softball

Although she is only a sophomore, pitcher and first-baseman Alexis Sargent already has drove home the eighth-most home runs in program history.

Photo: Michele Ozer

Coming into 2015, Penn softball pitcher and first baseman Alexis Sargent had already recorded the eighth-most home runs in program history, notched the school's fifth-lowest career earned run average, been named second-team All-Ivy and led the Quakers to the Ivy League Championship series.

All in her rookie season.

Sargent’s tremendous debut in 2014 wasn’t totally unexpected, as the Virginia native joined the Red and Blue after being named to the All-State team three times in high school, among numerous other accolades. However, Sargent’s freshman performance was so good that it even surprised herself.

“Coming in as a freshman, I didn't expect to get as much plate time as I did,” Sargent said. “I was absolutely thrilled with the amount of opportunities I got. I'm really happy with how I showed up, especially in stressful situations to help our team succeed.

“I was really proud of myself.”

In addition to firmly establishing herself on the Quakers' career home run leaderboard, Sargent’s nine bombs last year were the third-most for Penn in a single season, behind only Annie Kinsey in 2007 and fellow freshman teammate and outfielder Leah Allen, who set the single-season mark after clubbing 13 home runs in 2014.

However, despite establishing herself in Penn's history books, Sargent isn’t focusing on setting individual records.

“Honestly, you can't really think about that while you're at the plate or else it's really going to mess up your performance,” Sargent said. “I just try to focus on getting solid contact and helping the team out. And if that results in breaking any of those records, I'd be absolutely thrilled, but I just want to win out here.”

In addition to her prodigious power at the plate, Sargent also served as Penn’s No. 2 pitcher last year, behind senior Alexis (AC) Borden. Her 2.51 ERA placed fifth among pitchers in the Ivy League last year.

Despite her dominant run-prevention skills, Sargent isn’t your typical strikeout pitcher.

“Comparing myself to the rest of our staff, I'm definitely more of a pitch-to-contact pitcher,” Sargent said. “AC strikes more people out and I think I'm in there more to induce pop-ups and groundouts.”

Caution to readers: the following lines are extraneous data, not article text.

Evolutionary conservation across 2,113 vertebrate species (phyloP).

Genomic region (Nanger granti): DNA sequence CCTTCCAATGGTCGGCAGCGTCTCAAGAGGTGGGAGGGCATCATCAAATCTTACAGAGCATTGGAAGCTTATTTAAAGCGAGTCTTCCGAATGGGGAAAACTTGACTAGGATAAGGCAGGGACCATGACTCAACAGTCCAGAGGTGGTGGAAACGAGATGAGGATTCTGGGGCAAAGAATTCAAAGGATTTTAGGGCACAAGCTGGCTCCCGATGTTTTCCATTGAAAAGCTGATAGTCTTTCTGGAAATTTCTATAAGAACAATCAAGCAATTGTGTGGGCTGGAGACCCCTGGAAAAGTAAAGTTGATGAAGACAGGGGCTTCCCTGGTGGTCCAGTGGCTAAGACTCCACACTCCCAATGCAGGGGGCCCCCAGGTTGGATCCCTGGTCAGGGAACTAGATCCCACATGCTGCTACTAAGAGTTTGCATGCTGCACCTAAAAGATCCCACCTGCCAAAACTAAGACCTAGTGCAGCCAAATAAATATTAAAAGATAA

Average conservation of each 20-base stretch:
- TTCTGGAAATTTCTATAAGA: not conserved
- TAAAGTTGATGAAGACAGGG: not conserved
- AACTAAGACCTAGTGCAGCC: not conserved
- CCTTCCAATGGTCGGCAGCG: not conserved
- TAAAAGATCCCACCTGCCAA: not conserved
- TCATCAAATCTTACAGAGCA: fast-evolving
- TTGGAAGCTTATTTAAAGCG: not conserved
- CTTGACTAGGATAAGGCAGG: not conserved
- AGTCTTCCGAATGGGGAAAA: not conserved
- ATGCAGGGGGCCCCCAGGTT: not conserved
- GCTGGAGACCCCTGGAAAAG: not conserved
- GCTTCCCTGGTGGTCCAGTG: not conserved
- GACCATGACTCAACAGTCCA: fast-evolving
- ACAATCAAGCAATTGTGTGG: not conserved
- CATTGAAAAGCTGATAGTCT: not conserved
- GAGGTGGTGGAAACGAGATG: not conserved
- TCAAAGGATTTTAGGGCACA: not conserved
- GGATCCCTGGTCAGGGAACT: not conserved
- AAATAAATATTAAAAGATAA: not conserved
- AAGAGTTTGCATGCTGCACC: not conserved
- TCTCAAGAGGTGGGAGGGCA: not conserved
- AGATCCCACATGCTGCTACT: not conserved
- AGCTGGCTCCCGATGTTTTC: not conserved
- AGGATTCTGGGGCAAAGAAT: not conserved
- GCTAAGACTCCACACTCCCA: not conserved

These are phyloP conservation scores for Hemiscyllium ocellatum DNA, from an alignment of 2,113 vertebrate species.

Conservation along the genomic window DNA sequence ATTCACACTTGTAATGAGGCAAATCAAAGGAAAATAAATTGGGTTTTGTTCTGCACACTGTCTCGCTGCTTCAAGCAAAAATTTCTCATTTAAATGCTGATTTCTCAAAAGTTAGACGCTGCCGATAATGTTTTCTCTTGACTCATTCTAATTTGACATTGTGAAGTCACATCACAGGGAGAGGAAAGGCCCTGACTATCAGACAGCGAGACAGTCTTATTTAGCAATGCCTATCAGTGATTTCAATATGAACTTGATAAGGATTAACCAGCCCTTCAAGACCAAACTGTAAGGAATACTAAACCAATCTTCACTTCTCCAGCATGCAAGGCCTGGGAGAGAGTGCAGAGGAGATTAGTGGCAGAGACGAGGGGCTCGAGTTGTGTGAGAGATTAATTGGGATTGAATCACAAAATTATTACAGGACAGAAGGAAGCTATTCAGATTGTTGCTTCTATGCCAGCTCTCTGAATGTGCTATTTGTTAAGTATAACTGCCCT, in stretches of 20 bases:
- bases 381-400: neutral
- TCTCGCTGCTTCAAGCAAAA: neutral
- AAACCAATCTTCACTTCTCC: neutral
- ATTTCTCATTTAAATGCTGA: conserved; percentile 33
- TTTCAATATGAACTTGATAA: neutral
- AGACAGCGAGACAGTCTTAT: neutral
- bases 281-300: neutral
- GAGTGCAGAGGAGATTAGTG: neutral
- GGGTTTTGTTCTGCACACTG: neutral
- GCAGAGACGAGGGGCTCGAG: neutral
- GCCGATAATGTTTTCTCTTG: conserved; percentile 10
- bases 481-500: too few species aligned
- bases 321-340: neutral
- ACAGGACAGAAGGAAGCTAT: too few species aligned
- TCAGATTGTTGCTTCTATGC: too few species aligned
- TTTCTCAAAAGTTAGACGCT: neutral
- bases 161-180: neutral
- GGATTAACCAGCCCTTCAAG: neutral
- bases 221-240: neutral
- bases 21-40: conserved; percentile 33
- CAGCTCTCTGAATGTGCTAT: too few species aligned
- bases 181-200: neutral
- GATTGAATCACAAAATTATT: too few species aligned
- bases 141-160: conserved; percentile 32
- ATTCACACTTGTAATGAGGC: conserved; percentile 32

It's a style that has worked well for Sargent. Although she only struck out 43 batters in 69 innings last season, she won six games, including a complete game shutout over Yale last spring.

Sargent’s double duty is all the more impressive given the constraints on her practice time. The Ivy League restricts spring sports’ practice time in the fall, which means Sargent has to devote the majority of her efforts to honing her craft in the circle when spring rolls around.

“All my practice time with the coaches get devoted to pitching so I really have to work on my hitting,” Sargent said. “That kind of does my hitting a disservice, but it's a lot of work.”

Nevertheless, Sargent has numerous resources to help her at the plate.

“I've had great coaching all my life,” Sargent said. “I know I can go home, or give a phone call to somebody, tell them that I'm struggling, and they know the right things to say to me. I also have great teammates that are willing to go down and work with me and help me out too.

“So there's a lot of support.”

Despite the extra work that being a two-way player demands, Sargent is always willing to accept the challenge.

“On a good day, I love being on the mound,” said Sargent. “But at the end of the day, I want to do whatever will help the team win, so if that means playing first, or pitching, whatever it means.”

Sargent has already done quite a bit of that in her sophomore campaign for the Quakers (11-9, 3-1 Ivy), batting .281 in 57 at-bats leads the team with 18 RBI. She has also continued to shine on the mound, as her ERA is a sterling 1.19 in two starts and four relief appearances while limiting opponents to a .239 batting average.

Sargent is hungry to win after coming so close to an Ivy League title last year, and is confident about her team’s chances. When asked who she was most looking forward to playing the season, her reply was immediate.

“Whoever we play in the championship."

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